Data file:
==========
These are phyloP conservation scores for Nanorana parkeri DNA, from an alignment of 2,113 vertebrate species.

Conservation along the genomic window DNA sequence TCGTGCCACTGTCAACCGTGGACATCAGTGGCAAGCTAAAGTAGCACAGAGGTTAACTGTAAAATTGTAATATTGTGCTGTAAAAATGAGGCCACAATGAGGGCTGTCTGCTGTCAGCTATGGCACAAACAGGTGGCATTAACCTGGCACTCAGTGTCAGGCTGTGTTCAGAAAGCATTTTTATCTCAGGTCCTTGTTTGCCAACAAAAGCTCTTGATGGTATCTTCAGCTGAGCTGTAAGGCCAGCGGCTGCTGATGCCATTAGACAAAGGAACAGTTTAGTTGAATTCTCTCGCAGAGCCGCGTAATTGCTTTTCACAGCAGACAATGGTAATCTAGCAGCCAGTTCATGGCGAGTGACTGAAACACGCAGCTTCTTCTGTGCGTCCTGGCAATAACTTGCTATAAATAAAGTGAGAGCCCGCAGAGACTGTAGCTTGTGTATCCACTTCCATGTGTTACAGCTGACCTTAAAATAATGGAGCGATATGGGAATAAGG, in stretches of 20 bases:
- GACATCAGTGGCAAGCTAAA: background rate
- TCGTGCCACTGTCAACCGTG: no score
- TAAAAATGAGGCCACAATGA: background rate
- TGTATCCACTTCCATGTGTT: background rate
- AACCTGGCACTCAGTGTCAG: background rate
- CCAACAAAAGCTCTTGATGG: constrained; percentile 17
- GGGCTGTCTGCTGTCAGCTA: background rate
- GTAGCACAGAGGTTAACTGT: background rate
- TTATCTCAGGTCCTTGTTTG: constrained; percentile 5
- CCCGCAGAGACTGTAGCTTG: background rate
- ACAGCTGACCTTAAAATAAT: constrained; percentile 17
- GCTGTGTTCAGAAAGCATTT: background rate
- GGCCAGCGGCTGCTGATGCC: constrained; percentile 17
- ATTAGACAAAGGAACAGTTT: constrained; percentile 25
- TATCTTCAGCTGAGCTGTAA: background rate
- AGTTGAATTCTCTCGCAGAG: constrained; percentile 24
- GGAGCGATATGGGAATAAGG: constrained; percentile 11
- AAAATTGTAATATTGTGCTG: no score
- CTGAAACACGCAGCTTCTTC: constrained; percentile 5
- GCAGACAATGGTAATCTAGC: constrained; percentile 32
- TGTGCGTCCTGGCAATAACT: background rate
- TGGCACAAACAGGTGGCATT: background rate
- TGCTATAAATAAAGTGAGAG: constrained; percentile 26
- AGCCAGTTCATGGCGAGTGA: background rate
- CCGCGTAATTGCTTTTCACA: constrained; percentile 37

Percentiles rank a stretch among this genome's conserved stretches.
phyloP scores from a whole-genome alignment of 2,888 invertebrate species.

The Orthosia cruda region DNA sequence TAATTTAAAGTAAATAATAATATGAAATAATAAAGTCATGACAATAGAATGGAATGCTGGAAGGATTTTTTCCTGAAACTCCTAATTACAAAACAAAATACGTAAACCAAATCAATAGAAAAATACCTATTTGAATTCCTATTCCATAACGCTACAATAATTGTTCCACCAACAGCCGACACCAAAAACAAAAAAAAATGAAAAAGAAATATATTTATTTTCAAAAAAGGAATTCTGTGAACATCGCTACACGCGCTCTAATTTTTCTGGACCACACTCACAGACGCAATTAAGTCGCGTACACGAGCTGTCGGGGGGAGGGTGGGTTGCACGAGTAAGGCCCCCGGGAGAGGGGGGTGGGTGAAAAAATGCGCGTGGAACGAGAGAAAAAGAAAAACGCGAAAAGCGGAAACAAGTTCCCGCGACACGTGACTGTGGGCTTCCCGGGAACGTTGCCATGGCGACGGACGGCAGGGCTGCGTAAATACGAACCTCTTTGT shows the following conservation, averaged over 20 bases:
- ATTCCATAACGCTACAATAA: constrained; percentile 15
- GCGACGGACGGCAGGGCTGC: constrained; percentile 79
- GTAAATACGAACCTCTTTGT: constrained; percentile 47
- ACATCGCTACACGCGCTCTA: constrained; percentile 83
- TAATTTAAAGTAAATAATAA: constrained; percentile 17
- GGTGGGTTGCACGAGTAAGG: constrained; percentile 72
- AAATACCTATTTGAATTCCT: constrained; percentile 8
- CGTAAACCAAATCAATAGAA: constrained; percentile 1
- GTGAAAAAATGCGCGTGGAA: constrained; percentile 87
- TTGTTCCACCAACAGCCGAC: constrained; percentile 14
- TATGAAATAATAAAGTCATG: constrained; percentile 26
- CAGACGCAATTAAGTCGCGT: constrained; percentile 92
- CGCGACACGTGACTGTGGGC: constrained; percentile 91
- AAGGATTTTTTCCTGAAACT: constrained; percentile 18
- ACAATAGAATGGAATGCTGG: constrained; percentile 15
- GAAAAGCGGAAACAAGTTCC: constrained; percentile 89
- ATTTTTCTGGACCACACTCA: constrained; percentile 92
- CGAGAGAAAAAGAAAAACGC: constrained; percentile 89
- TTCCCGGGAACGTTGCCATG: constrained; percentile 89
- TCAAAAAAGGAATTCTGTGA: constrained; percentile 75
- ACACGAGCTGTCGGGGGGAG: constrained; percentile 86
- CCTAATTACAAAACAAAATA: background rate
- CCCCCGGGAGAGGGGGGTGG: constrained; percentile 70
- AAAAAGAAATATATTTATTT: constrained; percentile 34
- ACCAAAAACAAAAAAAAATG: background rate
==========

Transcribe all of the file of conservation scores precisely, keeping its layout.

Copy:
These are phyloP conservation scores for Nanorana parkeri DNA, from an alignment of 2,113 vertebrate species.

Conservation along the genomic window DNA sequence TCGTGCCACTGTCAACCGTGGACATCAGTGGCAAGCTAAAGTAGCACAGAGGTTAACTGTAAAATTGTAATATTGTGCTGTAAAAATGAGGCCACAATGAGGGCTGTCTGCTGTCAGCTATGGCACAAACAGGTGGCATTAACCTGGCACTCAGTGTCAGGCTGTGTTCAGAAAGCATTTTTATCTCAGGTCCTTGTTTGCCAACAAAAGCTCTTGATGGTATCTTCAGCTGAGCTGTAAGGCCAGCGGCTGCTGATGCCATTAGACAAAGGAACAGTTTAGTTGAATTCTCTCGCAGAGCCGCGTAATTGCTTTTCACAGCAGACAATGGTAATCTAGCAGCCAGTTCATGGCGAGTGACTGAAACACGCAGCTTCTTCTGTGCGTCCTGGCAATAACTTGCTATAAATAAAGTGAGAGCCCGCAGAGACTGTAGCTTGTGTATCCACTTCCATGTGTTACAGCTGACCTTAAAATAATGGAGCGATATGGGAATAAGG, in stretches of 20 bases:
- GACATCAGTGGCAAGCTAAA: background rate
- TCGTGCCACTGTCAACCGTG: no score
- TAAAAATGAGGCCACAATGA: background rate
- TGTATCCACTTCCATGTGTT: background rate
- AACCTGGCACTCAGTGTCAG: background rate
- CCAACAAAAGCTCTTGATGG: constrained; percentile 17
- GGGCTGTCTGCTGTCAGCTA: background rate
- GTAGCACAGAGGTTAACTGT: background rate
- TTATCTCAGGTCCTTGTTTG: constrained; percentile 5
- CCCGCAGAGACTGTAGCTTG: background rate
- ACAGCTGACCTTAAAATAAT: constrained; percentile 17
- GCTGTGTTCAGAAAGCATTT: background rate
- GGCCAGCGGCTGCTGATGCC: constrained; percentile 17
- ATTAGACAAAGGAACAGTTT: constrained; percentile 25
- TATCTTCAGCTGAGCTGTAA: background rate
- AGTTGAATTCTCTCGCAGAG: constrained; percentile 24
- GGAGCGATATGGGAATAAGG: constrained; percentile 11
- AAAATTGTAATATTGTGCTG: no score
- CTGAAACACGCAGCTTCTTC: constrained; percentile 5
- GCAGACAATGGTAATCTAGC: constrained; percentile 32
- TGTGCGTCCTGGCAATAACT: background rate
- TGGCACAAACAGGTGGCATT: background rate
- TGCTATAAATAAAGTGAGAG: constrained; percentile 26
- AGCCAGTTCATGGCGAGTGA: background rate
- CCGCGTAATTGCTTTTCACA: constrained; percentile 37

Percentiles rank a stretch among this genome's conserved stretches.
phyloP scores from a whole-genome alignment of 2,888 invertebrate species.

The Orthosia cruda region DNA sequence TAATTTAAAGTAAATAATAATATGAAATAATAAAGTCATGACAATAGAATGGAATGCTGGAAGGATTTTTTCCTGAAACTCCTAATTACAAAACAAAATACGTAAACCAAATCAATAGAAAAATACCTATTTGAATTCCTATTCCATAACGCTACAATAATTGTTCCACCAACAGCCGACACCAAAAACAAAAAAAAATGAAAAAGAAATATATTTATTTTCAAAAAAGGAATTCTGTGAACATCGCTACACGCGCTCTAATTTTTCTGGACCACACTCACAGACGCAATTAAGTCGCGTACACGAGCTGTCGGGGGGAGGGTGGGTTGCACGAGTAAGGCCCCCGGGAGAGGGGGGTGGGTGAAAAAATGCGCGTGGAACGAGAGAAAAAGAAAAACGCGAAAAGCGGAAACAAGTTCCCGCGACACGTGACTGTGGGCTTCCCGGGAACGTTGCCATGGCGACGGACGGCAGGGCTGCGTAAATACGAACCTCTTTGT shows the following conservation, averaged over 20 bases:
- ATTCCATAACGCTACAATAA: constrained; percentile 15
- GCGACGGACGGCAGGGCTGC: constrained; percentile 79
- GTAAATACGAACCTCTTTGT: constrained; percentile 47
- ACATCGCTACACGCGCTCTA: constrained; percentile 83
- TAATTTAAAGTAAATAATAA: constrained; percentile 17
- GGTGGGTTGCACGAGTAAGG: constrained; percentile 72
- AAATACCTATTTGAATTCCT: constrained; percentile 8
- CGTAAACCAAATCAATAGAA: constrained; percentile 1
- GTGAAAAAATGCGCGTGGAA: constrained; percentile 87
- TTGTTCCACCAACAGCCGAC: constrained; percentile 14
- TATGAAATAATAAAGTCATG: constrained; percentile 26
- CAGACGCAATTAAGTCGCGT: constrained; percentile 92
- CGCGACACGTGACTGTGGGC: constrained; percentile 91
- AAGGATTTTTTCCTGAAACT: constrained; percentile 18
- ACAATAGAATGGAATGCTGG: constrained; percentile 15
- GAAAAGCGGAAACAAGTTCC: constrained; percentile 89
- ATTTTTCTGGACCACACTCA: constrained; percentile 92
- CGAGAGAAAAAGAAAAACGC: constrained; percentile 89
- TTCCCGGGAACGTTGCCATG: constrained; percentile 89
- TCAAAAAAGGAATTCTGTGA: constrained; percentile 75
- ACACGAGCTGTCGGGGGGAG: constrained; percentile 86
- CCTAATTACAAAACAAAATA: background rate
- CCCCCGGGAGAGGGGGGTGG: constrained; percentile 70
- AAAAAGAAATATATTTATTT: constrained; percentile 34
- ACCAAAAACAAAAAAAAATG: background rate